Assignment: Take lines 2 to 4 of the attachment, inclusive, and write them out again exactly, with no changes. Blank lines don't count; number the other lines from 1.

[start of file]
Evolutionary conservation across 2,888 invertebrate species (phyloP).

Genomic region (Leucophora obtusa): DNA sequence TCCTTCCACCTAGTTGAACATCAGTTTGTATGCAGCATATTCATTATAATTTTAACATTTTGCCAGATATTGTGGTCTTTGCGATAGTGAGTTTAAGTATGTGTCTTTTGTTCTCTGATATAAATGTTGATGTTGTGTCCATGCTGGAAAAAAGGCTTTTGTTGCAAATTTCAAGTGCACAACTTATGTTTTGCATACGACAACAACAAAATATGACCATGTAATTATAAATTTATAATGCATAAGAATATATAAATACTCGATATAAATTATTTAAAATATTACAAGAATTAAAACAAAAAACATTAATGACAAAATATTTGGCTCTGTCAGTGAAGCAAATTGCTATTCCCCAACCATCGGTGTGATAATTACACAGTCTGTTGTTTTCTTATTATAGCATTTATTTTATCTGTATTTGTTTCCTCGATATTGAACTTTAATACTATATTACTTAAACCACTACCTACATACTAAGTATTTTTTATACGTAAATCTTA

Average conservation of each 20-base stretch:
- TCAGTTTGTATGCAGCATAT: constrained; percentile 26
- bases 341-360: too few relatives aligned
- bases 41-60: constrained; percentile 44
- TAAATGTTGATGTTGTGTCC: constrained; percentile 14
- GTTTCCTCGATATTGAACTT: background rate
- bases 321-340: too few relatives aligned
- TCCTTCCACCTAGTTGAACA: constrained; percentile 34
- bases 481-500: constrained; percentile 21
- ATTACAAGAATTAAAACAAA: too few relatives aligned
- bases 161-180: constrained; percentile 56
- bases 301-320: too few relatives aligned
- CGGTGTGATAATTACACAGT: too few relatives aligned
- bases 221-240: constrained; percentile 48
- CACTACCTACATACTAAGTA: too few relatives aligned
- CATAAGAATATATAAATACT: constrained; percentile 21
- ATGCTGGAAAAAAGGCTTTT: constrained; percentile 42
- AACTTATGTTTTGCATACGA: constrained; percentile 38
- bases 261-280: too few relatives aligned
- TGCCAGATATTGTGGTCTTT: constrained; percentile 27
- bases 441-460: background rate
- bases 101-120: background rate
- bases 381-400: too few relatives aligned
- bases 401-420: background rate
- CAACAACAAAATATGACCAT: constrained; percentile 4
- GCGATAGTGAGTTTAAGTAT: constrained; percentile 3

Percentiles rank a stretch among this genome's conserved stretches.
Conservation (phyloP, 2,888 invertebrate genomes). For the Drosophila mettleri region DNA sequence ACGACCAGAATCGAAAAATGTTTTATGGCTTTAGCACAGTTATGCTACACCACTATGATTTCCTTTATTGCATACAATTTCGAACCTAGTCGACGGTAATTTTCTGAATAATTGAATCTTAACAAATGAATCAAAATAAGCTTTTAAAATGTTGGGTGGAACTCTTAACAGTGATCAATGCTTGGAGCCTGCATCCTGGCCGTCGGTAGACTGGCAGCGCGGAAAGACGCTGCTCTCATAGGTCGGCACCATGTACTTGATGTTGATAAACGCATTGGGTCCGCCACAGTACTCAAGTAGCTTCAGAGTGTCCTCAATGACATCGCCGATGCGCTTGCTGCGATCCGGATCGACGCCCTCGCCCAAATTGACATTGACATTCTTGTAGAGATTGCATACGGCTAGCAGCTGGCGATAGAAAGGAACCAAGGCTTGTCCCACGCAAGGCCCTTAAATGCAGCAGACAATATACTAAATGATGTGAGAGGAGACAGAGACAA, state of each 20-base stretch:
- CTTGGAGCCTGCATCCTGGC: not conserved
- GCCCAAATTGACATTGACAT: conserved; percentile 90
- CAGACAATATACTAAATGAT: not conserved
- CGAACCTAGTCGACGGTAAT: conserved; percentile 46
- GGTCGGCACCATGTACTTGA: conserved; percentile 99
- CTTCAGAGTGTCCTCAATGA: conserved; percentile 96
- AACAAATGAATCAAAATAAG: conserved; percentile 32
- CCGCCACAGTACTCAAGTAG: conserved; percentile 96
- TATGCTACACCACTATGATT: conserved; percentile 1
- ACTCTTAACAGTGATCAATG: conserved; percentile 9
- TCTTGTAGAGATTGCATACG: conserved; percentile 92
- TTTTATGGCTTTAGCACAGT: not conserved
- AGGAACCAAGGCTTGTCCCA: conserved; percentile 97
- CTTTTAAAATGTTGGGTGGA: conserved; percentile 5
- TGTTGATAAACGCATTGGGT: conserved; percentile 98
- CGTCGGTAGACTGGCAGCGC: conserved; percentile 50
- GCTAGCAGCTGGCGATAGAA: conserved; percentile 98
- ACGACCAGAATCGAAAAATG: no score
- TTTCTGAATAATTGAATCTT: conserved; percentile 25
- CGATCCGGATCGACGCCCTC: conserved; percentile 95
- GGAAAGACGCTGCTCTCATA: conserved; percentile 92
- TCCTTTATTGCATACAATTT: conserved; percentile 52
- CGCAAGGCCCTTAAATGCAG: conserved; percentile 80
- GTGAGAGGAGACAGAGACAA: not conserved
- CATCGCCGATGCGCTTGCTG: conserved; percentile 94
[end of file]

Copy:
Genomic region (Leucophora obtusa): DNA sequence TCCTTCCACCTAGTTGAACATCAGTTTGTATGCAGCATATTCATTATAATTTTAACATTTTGCCAGATATTGTGGTCTTTGCGATAGTGAGTTTAAGTATGTGTCTTTTGTTCTCTGATATAAATGTTGATGTTGTGTCCATGCTGGAAAAAAGGCTTTTGTTGCAAATTTCAAGTGCACAACTTATGTTTTGCATACGACAACAACAAAATATGACCATGTAATTATAAATTTATAATGCATAAGAATATATAAATACTCGATATAAATTATTTAAAATATTACAAGAATTAAAACAAAAAACATTAATGACAAAATATTTGGCTCTGTCAGTGAAGCAAATTGCTATTCCCCAACCATCGGTGTGATAATTACACAGTCTGTTGTTTTCTTATTATAGCATTTATTTTATCTGTATTTGTTTCCTCGATATTGAACTTTAATACTATATTACTTAAACCACTACCTACATACTAAGTATTTTTTATACGTAAATCTTA

Average conservation of each 20-base stretch:
- TCAGTTTGTATGCAGCATAT: constrained; percentile 26